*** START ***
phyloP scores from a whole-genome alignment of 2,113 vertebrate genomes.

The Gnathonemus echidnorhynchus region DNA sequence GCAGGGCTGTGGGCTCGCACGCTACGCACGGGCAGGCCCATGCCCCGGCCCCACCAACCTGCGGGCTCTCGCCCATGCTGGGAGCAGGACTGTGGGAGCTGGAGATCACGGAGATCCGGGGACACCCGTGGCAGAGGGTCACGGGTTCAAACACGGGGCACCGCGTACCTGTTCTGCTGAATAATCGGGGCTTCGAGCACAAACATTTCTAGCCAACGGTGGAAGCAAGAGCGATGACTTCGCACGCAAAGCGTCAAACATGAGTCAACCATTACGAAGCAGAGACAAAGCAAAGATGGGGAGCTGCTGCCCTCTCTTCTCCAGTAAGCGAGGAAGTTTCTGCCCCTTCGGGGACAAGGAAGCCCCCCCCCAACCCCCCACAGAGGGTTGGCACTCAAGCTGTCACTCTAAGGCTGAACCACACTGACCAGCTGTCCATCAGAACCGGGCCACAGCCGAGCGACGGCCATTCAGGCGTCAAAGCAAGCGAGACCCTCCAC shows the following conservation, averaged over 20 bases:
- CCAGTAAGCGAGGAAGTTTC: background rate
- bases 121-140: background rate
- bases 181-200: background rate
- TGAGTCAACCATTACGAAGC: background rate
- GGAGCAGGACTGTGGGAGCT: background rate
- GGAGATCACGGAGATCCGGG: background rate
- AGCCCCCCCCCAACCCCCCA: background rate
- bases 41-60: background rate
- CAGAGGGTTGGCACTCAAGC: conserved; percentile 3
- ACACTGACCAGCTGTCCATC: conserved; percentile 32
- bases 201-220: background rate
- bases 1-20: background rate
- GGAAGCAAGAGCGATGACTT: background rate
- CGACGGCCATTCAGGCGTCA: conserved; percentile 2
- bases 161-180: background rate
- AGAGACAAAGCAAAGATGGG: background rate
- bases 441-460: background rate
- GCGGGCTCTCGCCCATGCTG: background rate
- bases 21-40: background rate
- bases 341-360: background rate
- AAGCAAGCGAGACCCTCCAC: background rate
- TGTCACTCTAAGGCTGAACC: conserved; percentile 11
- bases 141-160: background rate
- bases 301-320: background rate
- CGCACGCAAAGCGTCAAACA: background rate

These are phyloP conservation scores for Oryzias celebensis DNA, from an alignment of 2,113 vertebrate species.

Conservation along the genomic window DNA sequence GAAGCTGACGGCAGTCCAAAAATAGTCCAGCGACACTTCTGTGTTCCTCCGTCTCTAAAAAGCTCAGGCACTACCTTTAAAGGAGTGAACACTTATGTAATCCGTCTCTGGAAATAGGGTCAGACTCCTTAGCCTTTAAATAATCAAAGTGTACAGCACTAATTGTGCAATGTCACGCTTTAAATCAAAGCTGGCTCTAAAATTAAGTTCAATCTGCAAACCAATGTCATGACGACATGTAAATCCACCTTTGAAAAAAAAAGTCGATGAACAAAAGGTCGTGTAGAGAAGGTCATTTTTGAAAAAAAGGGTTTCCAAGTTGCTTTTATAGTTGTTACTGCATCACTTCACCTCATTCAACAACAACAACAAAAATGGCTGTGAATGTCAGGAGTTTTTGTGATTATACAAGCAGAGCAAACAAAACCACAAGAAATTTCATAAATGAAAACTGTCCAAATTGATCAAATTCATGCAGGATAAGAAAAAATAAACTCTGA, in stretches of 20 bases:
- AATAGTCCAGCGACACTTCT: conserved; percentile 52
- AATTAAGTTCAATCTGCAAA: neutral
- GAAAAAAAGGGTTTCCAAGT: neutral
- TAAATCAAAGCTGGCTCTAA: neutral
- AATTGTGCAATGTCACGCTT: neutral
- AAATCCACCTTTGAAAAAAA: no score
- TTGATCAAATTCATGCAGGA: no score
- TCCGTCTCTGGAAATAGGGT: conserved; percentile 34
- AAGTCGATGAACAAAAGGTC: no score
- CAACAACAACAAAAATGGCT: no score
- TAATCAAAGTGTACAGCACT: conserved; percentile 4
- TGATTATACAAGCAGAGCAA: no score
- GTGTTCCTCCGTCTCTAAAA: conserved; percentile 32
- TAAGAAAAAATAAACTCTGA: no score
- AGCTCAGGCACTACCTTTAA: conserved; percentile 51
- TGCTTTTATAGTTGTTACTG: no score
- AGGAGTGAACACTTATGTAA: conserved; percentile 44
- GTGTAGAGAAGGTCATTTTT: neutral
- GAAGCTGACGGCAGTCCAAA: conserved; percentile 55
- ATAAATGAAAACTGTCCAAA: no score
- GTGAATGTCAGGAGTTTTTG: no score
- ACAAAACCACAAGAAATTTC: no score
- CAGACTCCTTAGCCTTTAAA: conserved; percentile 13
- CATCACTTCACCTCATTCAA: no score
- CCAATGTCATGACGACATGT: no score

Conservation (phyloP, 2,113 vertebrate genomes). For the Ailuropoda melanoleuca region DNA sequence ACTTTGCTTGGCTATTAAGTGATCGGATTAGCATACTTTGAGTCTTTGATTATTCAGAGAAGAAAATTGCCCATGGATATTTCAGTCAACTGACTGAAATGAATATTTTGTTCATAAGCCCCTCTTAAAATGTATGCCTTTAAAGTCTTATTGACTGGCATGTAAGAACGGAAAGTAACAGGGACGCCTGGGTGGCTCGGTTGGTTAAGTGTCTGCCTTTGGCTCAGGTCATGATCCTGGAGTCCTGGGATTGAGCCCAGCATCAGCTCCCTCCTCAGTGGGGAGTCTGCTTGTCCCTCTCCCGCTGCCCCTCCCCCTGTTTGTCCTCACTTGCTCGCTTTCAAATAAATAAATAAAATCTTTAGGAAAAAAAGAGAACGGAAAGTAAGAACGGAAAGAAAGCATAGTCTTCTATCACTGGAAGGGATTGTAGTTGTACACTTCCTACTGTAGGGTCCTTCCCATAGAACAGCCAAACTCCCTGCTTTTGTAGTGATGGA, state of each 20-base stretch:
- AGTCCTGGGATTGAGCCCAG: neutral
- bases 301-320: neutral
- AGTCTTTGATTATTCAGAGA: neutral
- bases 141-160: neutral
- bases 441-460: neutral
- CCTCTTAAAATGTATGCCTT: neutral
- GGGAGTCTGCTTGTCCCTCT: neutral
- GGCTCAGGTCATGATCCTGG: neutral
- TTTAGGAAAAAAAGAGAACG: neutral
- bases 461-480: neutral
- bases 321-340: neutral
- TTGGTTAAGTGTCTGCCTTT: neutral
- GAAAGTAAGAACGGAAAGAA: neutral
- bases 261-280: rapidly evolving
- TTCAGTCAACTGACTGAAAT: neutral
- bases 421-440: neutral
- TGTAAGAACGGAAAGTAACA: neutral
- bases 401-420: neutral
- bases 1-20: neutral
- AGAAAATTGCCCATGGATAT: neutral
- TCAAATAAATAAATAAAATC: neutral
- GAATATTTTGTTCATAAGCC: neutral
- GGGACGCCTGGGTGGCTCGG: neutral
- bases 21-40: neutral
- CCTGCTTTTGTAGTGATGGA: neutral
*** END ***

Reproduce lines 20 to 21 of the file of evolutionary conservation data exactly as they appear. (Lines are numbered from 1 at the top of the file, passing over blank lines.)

- GCGGGCTCTCGCCCATGCTG: background rate
- bases 21-40: background rate